Unfortunately, soldering is a process designed especially for the intelligent Octopusoid creatures who inhabit the outer planets of Betelgeuse. All you need to do is hold wire or part A, wire/part B, and soldering iron, and then use your fourth hand to apply the solder. Parts of the process, it is true, have gotten easier. Electronic solder wire is now almost 100% tin, free of the percentage of lead it used to have. And it includes a few% flux, which will clean the metal slightly and allow the solder to flow more freely onto the wires, although they should still be very clean, bright metal. Helpful too is that wires and connecting tags on components are now invariably tin-plated, rather than plain copper. Flux is handy too. Keep a little flux in a tin handy for soldering things that the molten solder won’t wet. There is a handy flux and solder made for aluminium which works on steel and NiChrome resistance wire. Try to anchor parts and wires in some way, so that you can concentrate on the solder and soldering iron. A miniature clamp stand, small pieces of ‘Blutak’ can be pressed into service. For more than half a dozen parts and wires, use a ‘stripboard’, with its rows of holes to insert small components.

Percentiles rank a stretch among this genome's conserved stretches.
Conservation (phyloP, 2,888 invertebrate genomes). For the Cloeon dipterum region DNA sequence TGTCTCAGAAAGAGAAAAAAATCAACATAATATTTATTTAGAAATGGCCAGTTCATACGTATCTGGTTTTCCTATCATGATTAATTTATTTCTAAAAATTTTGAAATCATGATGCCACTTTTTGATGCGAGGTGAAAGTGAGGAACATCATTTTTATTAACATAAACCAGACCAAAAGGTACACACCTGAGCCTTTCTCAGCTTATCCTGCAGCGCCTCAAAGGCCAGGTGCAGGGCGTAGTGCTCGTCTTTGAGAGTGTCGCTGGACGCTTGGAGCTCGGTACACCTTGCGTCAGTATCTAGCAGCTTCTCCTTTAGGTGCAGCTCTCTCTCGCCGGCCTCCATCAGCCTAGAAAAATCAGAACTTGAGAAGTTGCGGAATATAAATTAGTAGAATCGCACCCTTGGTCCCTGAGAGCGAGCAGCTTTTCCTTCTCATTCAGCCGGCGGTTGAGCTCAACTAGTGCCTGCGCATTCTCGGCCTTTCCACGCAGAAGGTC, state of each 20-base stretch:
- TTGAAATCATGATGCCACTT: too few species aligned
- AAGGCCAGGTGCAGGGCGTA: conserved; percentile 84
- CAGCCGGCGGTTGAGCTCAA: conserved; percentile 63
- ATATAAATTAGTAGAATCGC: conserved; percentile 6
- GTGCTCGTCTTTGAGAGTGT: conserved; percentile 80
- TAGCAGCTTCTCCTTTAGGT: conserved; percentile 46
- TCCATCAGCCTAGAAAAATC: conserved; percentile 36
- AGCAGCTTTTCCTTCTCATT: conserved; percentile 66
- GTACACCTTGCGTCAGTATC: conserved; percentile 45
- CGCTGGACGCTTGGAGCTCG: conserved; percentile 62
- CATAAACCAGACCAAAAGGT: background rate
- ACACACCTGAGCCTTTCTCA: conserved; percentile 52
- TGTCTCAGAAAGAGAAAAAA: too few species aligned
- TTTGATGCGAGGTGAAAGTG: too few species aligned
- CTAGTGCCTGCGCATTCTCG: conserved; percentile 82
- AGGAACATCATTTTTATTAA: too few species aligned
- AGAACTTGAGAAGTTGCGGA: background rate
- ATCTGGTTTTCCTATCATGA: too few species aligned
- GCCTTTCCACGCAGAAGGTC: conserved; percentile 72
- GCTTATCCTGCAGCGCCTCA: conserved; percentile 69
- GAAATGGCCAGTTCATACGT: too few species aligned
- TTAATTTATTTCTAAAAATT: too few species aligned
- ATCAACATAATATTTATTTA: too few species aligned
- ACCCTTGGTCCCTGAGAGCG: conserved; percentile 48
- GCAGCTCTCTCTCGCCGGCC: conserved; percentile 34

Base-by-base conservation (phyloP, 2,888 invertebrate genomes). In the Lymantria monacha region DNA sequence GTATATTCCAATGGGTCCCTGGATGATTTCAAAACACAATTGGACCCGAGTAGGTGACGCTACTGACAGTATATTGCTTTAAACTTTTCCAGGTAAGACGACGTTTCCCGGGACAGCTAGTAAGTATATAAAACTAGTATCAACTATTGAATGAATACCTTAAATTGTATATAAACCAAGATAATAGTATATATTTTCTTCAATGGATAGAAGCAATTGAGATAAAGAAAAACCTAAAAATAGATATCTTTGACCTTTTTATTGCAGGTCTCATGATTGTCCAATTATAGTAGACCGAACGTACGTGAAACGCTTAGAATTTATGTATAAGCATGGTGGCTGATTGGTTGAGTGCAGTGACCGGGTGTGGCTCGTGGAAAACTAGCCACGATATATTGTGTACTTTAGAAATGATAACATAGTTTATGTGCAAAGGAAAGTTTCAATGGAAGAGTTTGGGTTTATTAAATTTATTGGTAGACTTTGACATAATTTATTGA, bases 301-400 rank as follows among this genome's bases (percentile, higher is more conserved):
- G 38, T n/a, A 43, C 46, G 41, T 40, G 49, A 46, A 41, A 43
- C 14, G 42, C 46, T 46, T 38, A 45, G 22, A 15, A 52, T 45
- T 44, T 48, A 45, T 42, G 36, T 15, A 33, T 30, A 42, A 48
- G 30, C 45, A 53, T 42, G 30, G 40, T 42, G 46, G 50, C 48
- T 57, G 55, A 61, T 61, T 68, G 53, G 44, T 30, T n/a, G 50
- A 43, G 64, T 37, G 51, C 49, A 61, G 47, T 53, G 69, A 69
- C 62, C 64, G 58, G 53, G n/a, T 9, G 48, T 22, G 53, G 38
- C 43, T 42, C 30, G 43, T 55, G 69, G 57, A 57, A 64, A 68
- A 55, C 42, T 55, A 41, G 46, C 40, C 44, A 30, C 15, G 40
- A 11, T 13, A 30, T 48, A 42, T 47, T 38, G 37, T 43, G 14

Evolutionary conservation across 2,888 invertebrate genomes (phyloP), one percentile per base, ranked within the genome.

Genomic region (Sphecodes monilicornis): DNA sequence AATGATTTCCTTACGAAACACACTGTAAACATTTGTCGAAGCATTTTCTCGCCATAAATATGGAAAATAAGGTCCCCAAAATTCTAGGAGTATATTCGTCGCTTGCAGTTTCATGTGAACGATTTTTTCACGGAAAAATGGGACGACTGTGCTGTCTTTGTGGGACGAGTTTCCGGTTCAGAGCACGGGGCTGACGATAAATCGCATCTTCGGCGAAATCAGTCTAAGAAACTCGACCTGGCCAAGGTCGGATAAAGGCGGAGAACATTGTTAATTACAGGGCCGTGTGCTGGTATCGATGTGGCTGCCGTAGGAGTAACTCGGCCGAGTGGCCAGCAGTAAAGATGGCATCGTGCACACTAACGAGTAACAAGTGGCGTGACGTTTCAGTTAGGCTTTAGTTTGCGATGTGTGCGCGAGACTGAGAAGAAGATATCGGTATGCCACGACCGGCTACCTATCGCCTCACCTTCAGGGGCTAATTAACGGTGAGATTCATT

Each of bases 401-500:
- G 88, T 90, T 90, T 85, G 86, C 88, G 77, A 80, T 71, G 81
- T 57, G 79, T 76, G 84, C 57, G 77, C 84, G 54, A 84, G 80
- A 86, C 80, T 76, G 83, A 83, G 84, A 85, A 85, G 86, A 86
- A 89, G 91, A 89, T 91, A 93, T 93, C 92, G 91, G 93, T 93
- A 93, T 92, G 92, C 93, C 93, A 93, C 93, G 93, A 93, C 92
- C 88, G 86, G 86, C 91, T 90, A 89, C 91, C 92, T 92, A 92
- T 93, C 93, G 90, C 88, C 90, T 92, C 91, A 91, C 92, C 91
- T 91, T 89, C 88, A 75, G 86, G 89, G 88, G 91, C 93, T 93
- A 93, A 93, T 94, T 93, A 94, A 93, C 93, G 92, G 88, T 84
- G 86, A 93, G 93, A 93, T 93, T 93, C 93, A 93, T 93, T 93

Finally, we come to the problem of wires pulling off parts and circuit boards. Try wiggling your freshly-soldered wire to and fro a few times. I bet that within a dozen wiggles that wire will snap off near to the solder blob at the end. Of course you can be careful not to let wiggling of wires happen much, but it is almost impossible to eliminate entirely. The solution is strain relief. Clamping the wires is one way out. Or taping them, or encapsulating them in a blob of hot-melt glue up to a few millimetres above the insulation starts.